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Safe temperature for my instrument any advice ?

Discussion in 'Miscellaneous [DB]' started by mellen, Feb 8, 2014.

  1. mellen


    Feb 4, 2012
    We are the lucky ones to reside in northeast US. Phila area. The most recent ice storm knocked out power for the last 4 days. The house temp started 4 days ago at 59 degrees F. The house is now 38 degrees. And we are not expected to get power for another 24 hours. While we are camped with in laws, My basses are still at the house. I put both in cases but have a feeling the house temp will drop again tonight due to the sub freezing temps outside. Any advice on how low is Critical? I have a plywood/spruce hybrid. & a pre ww2 juzek
  2. Ric5

    Ric5 Supporting Member Commercial User

    Jan 29, 2008
    I convert 4 string Rickenbackers to 5 string basses.
    59 degrees is not harmful ... but low humidity is.

    Get a humidifier. 35% is optimal for musical instruments.
  3. mellen


    Feb 4, 2012
    Thanks. Since the heat is not on the humidifier is not working My concern now is if the house temp drops below 32f. Tonight would it be dangerous for the inst.
  4. Violen

    Violen Instructor in the Vance/Rabbath Method Banned

    Apr 19, 2004
    Kansas City Metro Area
    Endorsing Artist: Conklin Guitars (Basses)
    If you are at the inlaws, the basses should Be too. There are threads about this on here but i believe the guys from Winnipeg don't think its as big a deal and leave their basses in the car overnight during winters. I would go digging though. Cold is safer than Heat.
  5. mellen


    Feb 4, 2012
    Not much room to bring two basses. Checked on the house last evening. Temperature did not drop and the humidity was 40 pct. hope to get power tonight.
  6. kookykrispy


    Dec 31, 2009
    Years ago, I experienced a crack in the wood one time in my acoustic bass from it being in the cold. I will never do that again. My instrument comes inside with me. Always. If you leave it in the cold, you are risking permanent damage to the wood. I hope your bass is OK.

    The fender literature that came with my 09 American P simply states to never leave the instrument in temperatures where you yourself would not be comfortable!
  7. Kmonk


    Oct 18, 2012
    South Shore, Massachusetts
    Endorsing Artist: Fender, Spector, Ampeg, Curt Mangan Strings, Nordstrand Pickups, Korg Keyboards
    I laugh whenever I see threads discussing temperature. Doesn't anyone realize that instruments are shipped all over the world, in extreme hot and cold temperatures all the time. The trucks which deliver these instruments are not climate controlled. Many instruments sit in trucks or in warehouses for weeks at a time. I honestly don't think there is anything to worry about.
  8. SeaMist_au


    Aug 28, 2012
    Ooooo, warehouses full of double basses......I'd love to see that!
  9. Vigilantelove


    Aug 14, 2013
    Yes, instruments are sitting in warehouses for weeks. But have you ever actually bought a brand new instrument straight from a warehouse without getting it setup? Even the best instruments will feel awful when they've been sitting in a warehouse that isn't climate controlled.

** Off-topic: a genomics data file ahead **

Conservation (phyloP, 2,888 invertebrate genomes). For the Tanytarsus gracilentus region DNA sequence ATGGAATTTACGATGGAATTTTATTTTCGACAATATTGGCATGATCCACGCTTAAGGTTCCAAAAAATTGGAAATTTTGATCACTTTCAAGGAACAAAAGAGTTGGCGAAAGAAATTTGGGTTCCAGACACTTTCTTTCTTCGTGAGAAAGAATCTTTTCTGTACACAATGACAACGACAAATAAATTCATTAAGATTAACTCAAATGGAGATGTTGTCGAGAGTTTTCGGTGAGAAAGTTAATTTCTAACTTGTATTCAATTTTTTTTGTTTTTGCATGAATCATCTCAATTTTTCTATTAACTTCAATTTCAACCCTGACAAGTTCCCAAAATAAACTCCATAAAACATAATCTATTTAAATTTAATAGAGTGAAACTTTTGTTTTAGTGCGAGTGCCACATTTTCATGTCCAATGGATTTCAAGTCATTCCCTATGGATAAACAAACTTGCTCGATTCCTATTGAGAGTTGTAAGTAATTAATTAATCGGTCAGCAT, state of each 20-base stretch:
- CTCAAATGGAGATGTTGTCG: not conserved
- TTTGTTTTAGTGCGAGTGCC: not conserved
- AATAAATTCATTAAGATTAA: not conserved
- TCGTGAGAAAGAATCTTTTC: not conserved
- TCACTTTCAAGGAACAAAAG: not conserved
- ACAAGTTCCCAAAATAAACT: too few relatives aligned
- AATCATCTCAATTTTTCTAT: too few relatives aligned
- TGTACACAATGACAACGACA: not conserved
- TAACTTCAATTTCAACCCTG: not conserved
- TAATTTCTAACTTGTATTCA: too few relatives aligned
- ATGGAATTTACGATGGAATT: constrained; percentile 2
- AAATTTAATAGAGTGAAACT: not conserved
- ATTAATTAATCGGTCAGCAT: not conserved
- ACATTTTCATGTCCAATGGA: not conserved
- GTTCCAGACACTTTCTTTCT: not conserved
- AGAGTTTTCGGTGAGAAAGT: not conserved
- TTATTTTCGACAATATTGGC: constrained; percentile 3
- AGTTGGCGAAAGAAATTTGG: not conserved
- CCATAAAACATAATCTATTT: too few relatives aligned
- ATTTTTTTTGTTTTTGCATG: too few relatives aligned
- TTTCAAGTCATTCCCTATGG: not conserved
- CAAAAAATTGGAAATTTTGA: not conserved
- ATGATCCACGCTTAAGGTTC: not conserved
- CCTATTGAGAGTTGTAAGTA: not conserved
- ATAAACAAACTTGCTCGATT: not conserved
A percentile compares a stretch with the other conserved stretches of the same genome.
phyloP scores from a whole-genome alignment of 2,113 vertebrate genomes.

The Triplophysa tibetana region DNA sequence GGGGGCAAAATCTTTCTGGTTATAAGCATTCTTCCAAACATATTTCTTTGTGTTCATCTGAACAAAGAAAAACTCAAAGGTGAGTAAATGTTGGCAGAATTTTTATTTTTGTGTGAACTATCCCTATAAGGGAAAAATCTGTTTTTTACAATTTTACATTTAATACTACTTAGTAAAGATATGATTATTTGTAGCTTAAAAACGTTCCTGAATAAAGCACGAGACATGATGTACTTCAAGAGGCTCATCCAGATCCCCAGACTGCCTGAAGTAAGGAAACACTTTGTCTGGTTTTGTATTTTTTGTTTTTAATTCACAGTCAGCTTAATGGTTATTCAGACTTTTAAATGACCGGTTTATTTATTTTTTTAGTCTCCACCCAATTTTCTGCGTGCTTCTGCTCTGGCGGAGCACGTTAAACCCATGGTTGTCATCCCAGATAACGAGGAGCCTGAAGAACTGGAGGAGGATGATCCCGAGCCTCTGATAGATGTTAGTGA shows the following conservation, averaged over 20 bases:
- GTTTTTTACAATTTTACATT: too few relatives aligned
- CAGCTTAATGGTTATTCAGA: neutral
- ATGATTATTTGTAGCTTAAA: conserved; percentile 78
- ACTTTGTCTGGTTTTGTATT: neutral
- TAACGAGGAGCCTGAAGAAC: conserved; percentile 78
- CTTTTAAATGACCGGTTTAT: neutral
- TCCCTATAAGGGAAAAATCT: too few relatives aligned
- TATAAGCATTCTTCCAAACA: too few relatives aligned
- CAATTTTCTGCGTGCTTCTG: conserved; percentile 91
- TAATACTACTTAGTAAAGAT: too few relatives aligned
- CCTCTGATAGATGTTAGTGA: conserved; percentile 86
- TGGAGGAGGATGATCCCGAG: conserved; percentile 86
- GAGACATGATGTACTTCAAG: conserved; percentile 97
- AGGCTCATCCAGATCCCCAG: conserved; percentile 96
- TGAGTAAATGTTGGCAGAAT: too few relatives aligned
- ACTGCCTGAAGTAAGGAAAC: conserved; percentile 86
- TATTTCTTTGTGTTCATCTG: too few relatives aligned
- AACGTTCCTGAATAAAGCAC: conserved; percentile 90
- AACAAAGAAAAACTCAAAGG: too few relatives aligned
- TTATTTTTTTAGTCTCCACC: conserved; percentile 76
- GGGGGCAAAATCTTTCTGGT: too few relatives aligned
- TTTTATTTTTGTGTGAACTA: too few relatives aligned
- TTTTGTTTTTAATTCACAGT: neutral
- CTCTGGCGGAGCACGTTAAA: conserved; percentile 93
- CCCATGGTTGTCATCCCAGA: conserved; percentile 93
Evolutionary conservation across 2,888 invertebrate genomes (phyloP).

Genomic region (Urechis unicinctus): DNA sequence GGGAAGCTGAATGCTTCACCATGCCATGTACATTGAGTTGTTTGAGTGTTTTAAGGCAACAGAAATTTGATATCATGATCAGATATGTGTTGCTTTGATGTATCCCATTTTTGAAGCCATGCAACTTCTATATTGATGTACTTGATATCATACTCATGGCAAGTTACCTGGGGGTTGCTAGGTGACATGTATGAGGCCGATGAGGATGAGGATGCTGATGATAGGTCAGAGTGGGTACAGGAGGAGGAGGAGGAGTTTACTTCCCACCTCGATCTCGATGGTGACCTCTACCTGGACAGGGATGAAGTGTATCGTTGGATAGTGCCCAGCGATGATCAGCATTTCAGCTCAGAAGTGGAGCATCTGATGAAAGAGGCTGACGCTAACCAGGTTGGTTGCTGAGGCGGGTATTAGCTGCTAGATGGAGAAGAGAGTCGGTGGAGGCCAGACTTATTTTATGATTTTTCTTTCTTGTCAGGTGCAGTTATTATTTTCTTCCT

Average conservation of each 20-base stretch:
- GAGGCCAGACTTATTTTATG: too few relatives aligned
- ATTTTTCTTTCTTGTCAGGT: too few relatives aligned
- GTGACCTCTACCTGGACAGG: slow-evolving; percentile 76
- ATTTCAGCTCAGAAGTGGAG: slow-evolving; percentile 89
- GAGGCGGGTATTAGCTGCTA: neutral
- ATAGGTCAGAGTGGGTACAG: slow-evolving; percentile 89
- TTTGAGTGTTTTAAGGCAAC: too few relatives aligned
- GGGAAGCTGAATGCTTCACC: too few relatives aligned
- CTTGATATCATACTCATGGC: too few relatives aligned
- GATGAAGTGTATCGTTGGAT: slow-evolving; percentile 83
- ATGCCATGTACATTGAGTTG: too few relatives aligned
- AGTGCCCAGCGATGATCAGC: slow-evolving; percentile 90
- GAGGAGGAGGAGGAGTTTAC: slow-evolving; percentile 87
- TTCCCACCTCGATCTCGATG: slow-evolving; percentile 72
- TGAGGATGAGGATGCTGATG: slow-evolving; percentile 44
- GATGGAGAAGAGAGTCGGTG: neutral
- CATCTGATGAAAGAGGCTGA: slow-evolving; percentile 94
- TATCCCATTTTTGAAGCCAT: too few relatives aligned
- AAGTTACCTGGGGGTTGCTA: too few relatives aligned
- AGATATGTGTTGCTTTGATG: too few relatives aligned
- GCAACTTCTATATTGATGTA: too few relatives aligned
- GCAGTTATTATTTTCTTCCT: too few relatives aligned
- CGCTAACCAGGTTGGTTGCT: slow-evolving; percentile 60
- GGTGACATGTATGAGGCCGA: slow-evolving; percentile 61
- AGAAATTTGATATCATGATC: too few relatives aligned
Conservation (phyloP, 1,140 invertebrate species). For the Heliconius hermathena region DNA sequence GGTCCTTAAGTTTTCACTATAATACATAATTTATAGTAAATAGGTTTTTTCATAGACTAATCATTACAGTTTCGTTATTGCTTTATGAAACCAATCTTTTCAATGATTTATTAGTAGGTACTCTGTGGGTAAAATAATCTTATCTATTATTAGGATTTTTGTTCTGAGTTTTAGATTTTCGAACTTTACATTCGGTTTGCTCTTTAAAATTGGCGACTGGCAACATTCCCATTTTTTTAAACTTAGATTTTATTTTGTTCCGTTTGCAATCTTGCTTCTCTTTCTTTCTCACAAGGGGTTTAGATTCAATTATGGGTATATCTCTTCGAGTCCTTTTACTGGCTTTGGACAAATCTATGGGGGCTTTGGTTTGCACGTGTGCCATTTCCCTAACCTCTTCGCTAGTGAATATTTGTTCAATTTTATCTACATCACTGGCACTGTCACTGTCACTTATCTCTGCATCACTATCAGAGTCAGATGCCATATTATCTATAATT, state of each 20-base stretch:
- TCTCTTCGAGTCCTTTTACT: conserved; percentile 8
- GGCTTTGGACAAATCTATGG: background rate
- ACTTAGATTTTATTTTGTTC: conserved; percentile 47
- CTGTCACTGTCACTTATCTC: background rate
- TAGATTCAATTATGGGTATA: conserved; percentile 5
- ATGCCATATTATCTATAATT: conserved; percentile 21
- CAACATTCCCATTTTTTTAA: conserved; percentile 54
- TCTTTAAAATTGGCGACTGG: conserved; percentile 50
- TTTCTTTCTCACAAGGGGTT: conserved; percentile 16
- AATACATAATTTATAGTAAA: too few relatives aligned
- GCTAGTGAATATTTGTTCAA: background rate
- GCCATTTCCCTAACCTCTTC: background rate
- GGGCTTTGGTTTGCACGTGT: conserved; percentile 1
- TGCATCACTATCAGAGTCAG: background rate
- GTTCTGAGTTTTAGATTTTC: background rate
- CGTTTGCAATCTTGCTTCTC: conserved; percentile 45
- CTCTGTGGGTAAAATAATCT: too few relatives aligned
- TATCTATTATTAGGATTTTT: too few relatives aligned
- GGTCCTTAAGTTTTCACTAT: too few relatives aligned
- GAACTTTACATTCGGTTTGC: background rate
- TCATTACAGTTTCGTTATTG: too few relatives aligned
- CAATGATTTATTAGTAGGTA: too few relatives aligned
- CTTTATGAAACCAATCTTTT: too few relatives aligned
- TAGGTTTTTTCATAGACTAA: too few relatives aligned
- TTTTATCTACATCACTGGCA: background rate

Even before I got wise and started taking better care of my own instruments, I found myself playing through some rough feeling setups just because I didn't bother monitoring my home environment. Case in point, temperature and humidity matters. At the least, you'll need to fiddle with your setup to make the bass feel as good as it did before the drastic change. At worst you're risking cracks, seam splits, neck separations or major warping.

    Don't learn from bad experiences, it's not worth the money or the risk. If you're in emergency situations obviously you do the best you can and hope for the least possible impact on the instrument. But under normal circumstances, why risk it? Especially with how much an upright costs to buy and/or repair?
  10. This instrument has been around for centuries. What did players do before climate control?
  11. Jake deVilliers

    Jake deVilliers Commercial User

    May 24, 2006
    Crescent Beach, BC
    Owner of The Bass Spa, String Repairman at Long & McQuade Vancouver
    Your basses will be fine at those temperatures but you'll need to warm them up slowly. If you crank up the heat when the power comes back on, they wood will struggle to keep up with the rate of expansion and you might get an open seam or crack.

    I would be more concerned about the plumbing! Did you turn off the water to the house? Or leave it running?
  12. Eric Hochberg

    Eric Hochberg

    Jul 7, 2004
    How many old basses have you seen without cracks? ;)
  13. drurb

    drurb Oracle, Ancient Order of Rass Hattur; Mem. #1, EPC

    Apr 17, 2004
    I think this isn't true for fine instruments. I don't think they are routinely shipped all over the world such that they experience extremes for extended periods. In fact, there are stories of the damage that instruments have suffered by being in warehouses for extended periods that have not had temperature and humidity controlled.

    By the way, your profile suggests that you don't own a DB. Did you know that those are what are being discussed?
  14. pfox14


    Dec 22, 2013
    When the house finally warms it will be gradual, so the basses will also warm up gradually which shouldn't do any harm. Some things can't be helped.
  15. fdeck

    fdeck Supporting Member Commercial User

    Mar 20, 2004
    Madison WI
    HPF Technology LLC
    If there's no heat in the house, then the relative humidity will be the same as outdoors. That could actually be a reasonably safe situation.

    KUNGfuSHERIFF Supporting Member

    Feb 8, 2002
    Upstate NY
    Agreed. When I bought my first carved bass I lived in a little house with an unfinished basement, which is where my luthier suggested I keep the bass during the heating season.